EPA to tighten rules on clean air Agency to cite data on public health, but price tag may be huge

November 27, 1996|By Timothy B. Wheeler | Timothy B. Wheeler,SUN STAFF

The Environmental Protection Agency is preparing to propose tighter federal air-pollution standards, a move that could help millions of people in Maryland and the rest of the country breathe more easily and live longer.

But the agency's sweeping regulatory proposal, to be announced today, could come with a multibillion-dollar price tag, to be paid in higher electric bills and costs for gasoline and consumer products, such as paints and cleaning solvents.

The EPA's proposal of new limits for ozone and particle pollution is prompted by an environmental group's lawsuit and by an EPA scientific review. Research indicates that many people suffer and even die prematurely from breathing air that meets the current standards for the two pollutants.

The government is acting on both pollutants simultaneously because of their similar health consequences and sources, which include emissions from coal- and oil-fired power plants, diesel buses and trucks, and auto tailpipes.

The move seems sure to provoke a clash between the Clinton administration and Congress, which have sparred over environmental regulation.

The new standard could double or triple the number of urban areas, which now total 75, required by the Clean Air Act to combat smog. Depending on how the EPA sets the new standard, it could also require redoubled efforts from cities such as Baltimore that are struggling to clear their air. Baltimore's air last summer would have been deemed unhealthful on 39 days under the EPA proposal, compared with just four days under the current standard.

0$ And one environmental group this

year ranked Baltimore 17th worst, among the 50 largest urban areas, for soot-related deaths.

The auto and oil industries, electric utilities and manufacturers -- facing new costs if the standards are adopted -- are already lobbying against them, warning of "unwarranted economic disaster." Environmentalists, though, say the EPA must act now because scientific evidence is ample that current standards do not protect the public.

"There are millions and millions of people in the country breathing air that harms them, and they don't know it," said Blakeman Early, a consultant for the American Lung Association. The association petitioned EPA to tighten ozone limits and went to court to force the agency to adopt a new standard for particle pollution.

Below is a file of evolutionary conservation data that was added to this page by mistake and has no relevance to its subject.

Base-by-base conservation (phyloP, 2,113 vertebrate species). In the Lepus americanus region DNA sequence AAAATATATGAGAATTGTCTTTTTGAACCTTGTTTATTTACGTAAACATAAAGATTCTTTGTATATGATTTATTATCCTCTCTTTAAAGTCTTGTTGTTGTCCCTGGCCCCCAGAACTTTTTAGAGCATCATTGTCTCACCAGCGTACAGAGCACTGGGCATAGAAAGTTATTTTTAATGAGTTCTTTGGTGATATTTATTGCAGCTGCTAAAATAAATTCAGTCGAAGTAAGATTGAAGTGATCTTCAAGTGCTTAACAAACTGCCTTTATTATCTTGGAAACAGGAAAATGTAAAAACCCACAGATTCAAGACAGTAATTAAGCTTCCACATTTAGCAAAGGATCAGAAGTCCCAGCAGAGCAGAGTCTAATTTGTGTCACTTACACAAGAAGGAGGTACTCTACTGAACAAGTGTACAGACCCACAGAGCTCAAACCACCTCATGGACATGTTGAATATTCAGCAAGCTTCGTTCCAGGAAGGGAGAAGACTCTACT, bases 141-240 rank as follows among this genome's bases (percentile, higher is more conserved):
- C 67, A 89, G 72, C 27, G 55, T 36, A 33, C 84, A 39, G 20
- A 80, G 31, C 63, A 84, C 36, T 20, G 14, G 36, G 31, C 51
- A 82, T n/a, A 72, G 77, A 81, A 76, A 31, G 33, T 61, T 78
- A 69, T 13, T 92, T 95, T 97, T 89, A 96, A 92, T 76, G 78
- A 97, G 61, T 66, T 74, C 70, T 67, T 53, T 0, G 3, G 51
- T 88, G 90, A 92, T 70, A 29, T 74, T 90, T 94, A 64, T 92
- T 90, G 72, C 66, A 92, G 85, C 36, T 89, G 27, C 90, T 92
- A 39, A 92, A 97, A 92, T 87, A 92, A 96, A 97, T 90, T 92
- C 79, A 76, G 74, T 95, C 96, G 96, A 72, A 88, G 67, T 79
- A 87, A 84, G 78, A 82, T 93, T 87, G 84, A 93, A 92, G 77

For ozone, the chief ingredient in summertime smog, the EPA plans to replace the one-hour standard of 125 parts per billion with a standard to permit no more than 80 parts per billion over eight hours.

The ozone standard was last changed in 1979. Research since then has found that many people -- especially those with asthma or other chronic respiratory problems -- suffer lung inflammation, eye irritation and breathing difficulty at ozone levels far below the current threshold. Some otherwise healthy people also appear to be sensitive to ozone; the EPA considers children playing or adults working outdoors to be especially vulnerable.

One study this year blamed smog for up to one in 12 respiratory-related hospitalizations and emergency room visits in the Baltimore area -- a rate second only to that in Los Angeles, widely recognized as the smoggiest city in the country.

But industry spokesmen say tighter standards could worsen the political backlash against smog-control efforts, even as air quality seems to be improving.

"It's kind of like when you get two or three yards from the [end zone], and they move the goal line," said Robert T. Drew, director of health and environmental science for the American Petroleum Institute.

The industries have also argued that there is no evidence that a stricter ozone standard would help anyone. They quote a letter from EPA's scientific advisory committee as evidence that a more stringent limit would not offer much more protection than the current standard.

"There's no reason, we think, to change the standards at this time, because there's no health benefits," said Reg Modlin, a spokesman for Chrysler Corp.

Businesses also contend that tighter standards could cost billions to meet. Such complaints have prompted some members of Congress and governors to urge the EPA to postpone any decision to await more research.

"Costs do concern us at the agency," said William Harnett, the EPA's associate director of air strategies. "It's just that the law is clear."

The Clean Air Act requires that the EPA set air-quality standards every five years that would protect public health and welfare, regardless of cost. EPA officials say they plan to give states and localities ample time and flexibility to minimize the economic burden of meeting the new standards.

"I don't think there's a whole lot more, if any, that we would have to do," said Merrylin Zaw-Mon, air management director of the Maryland Department of the Environment.

Jonathan Samet, professor and chairman of epidemiology at Johns Hopkins School of Hygiene and Public Health, recently corroborated the evidence of mortalities from particle pollution found by other researchers. He said he agreed with the need for a new standard, though he might differ on the details.

"It's very hard to ignore the evidence of mortality," Samet said. "I think we have a public health signal we have to pay attention to."

Pub Date: 11/27/96

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